It’s always winter but never Christmas
It seems this curse just can’t be lifted
Yet in the midst of all this ice and snow
Our hearts stay warm cause they are filled with hope

“In Like A Lion (Always Winter)”

This song by Reliant K. reflects on an element of the well-known favourite by C.S. Lewis, “The Lion, the Witch and the Wardrobe.” In Narnia, it’s always winter and never Christmas— until Aslan arrives and ultimately, gives his life, changing everything! Aslan/Jesus dispels the cold and darkness, warms our hearts and fills us with His Spirit of love, joy, peace and hope!

The question is –in the midst of turmoil, tragedy, terrorism and trauma–how do we communicate that Aslan is still on the move, in our midst, a God who cares, has come, is here and coming again?

Perhaps, advent provides us with such an opportunity– To go beyond the sentimental, often trivialized version of the Story of the Christ Child to recognize that Jesus came into a harsh world of cruelty and hate much like todays; and the fact that the Story and it’s hope and promise still endure after centuries of such suffering and evil, says something about the Divine who came in flesh and blood and moved into the neighbourhood.

How are we, His Body, also, flesh and blood in our neighbourhoods?

For the last several years, we have gathered with our neighbours for ‘Reason for the Season’ potlucks every Sunday evening of Advent. As we gather in one another’s homes, connect, enjoy great meals and pause together in the busyness of the season, we experience and look forward to life-giving, ‘Eucharistic’ community.

Each year, we try to incorporate a theme and to find creative ways to listen to our neighbours, deepen our conversations and reflect on the significance of (reason for) the season.

Last year for example, each household made an Advent wreath at our first gathering and as we worked together, we talked about their meaning.

The Advent wreath is a circle reminding us that God has no beginning or end…God is everlasting and complete.

The evergreen symbolizes God’s faithfulness and steadfastness. God is always with us.  Creator-Spirit doesn’t change with the seasons; God is unwavering in His commitment to us and all creation.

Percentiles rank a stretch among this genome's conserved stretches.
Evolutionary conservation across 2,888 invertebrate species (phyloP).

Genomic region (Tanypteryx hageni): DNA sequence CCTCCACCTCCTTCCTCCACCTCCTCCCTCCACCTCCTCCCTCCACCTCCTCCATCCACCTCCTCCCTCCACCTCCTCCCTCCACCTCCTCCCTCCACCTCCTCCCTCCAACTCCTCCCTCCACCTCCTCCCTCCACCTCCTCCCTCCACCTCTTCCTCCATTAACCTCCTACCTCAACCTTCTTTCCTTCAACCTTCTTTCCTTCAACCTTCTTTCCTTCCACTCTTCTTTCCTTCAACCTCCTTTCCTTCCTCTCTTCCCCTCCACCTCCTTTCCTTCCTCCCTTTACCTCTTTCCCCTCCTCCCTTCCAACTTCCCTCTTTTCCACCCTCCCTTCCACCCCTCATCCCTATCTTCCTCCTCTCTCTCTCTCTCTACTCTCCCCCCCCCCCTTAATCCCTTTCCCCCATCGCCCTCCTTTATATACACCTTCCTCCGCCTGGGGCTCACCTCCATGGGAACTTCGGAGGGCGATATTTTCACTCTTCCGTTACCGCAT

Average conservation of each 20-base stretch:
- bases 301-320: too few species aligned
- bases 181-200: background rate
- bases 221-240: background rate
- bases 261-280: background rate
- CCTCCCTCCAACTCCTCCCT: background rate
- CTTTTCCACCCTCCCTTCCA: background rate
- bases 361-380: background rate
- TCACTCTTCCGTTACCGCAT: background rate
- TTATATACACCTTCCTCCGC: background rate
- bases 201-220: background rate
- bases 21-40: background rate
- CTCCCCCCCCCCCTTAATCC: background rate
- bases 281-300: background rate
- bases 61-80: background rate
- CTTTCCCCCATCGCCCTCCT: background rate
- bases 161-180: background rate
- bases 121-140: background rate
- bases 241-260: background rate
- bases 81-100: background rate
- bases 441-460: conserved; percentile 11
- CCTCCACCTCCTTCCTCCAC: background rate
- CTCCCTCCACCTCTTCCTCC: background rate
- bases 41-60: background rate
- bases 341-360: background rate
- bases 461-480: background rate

Red, a Christmas colour, the colour of berries (and other decorations), remind us of God’s love for us- the colour of hearts and roses, wine and blood which Jesus shed for us when He died on the cross.

The four candles are a reminder that Jesus is the Light of the World and that His Coming and His Coming again announce that His Kingdom of hope, peace, joy and love is here and on its way—in spite of all that we see, hear and experience in our, and the world’s, darkest days. Jesus invites us also to share and shine His light!

We light the CANDLE OF PEACE.

The Prophet Isaiah called Jesus Messiah, the Prince of Peace.

If there is one thing our world needs now it is peace.

Peace in war torn countries.

Peace in courtrooms, White House rooms, board rooms and bedrooms.


Peace in our neighbourhoods, schools and communities.

Peace… in our hearts.

Jesus said, I give you peace, the kind of peace that only I can give. It isn’t like the peace that this world can give. So don’t be worried or afraid.”

What if we took the initiative together with our neighbours and made a statement about our concern for peace?

The Japanese Crane is a meaningful symbol of peace.

A legend said that anyone who folded 1000 origami cranes would get their wish.  A young Japanese girl, Sadako Sasaki who had leukemia as a result of the 1945 atomic bombing of Hiroshima, Japan began folding. Sadako died of her disease in 1955, but she left us with hundreds of paper cranes and the origami paper crane as an international symbol of peace.  Since Sadako began the tradition, children around the world have folded many thousands of paper cranes and wished for peace.

Grace and peace be yours –our neighbourhoods and the whole world’s –in abundance!

Now and always, make us instruments of Your Peace, Lord Jesus.

We all made a paper crane and placed it on our wreaths.

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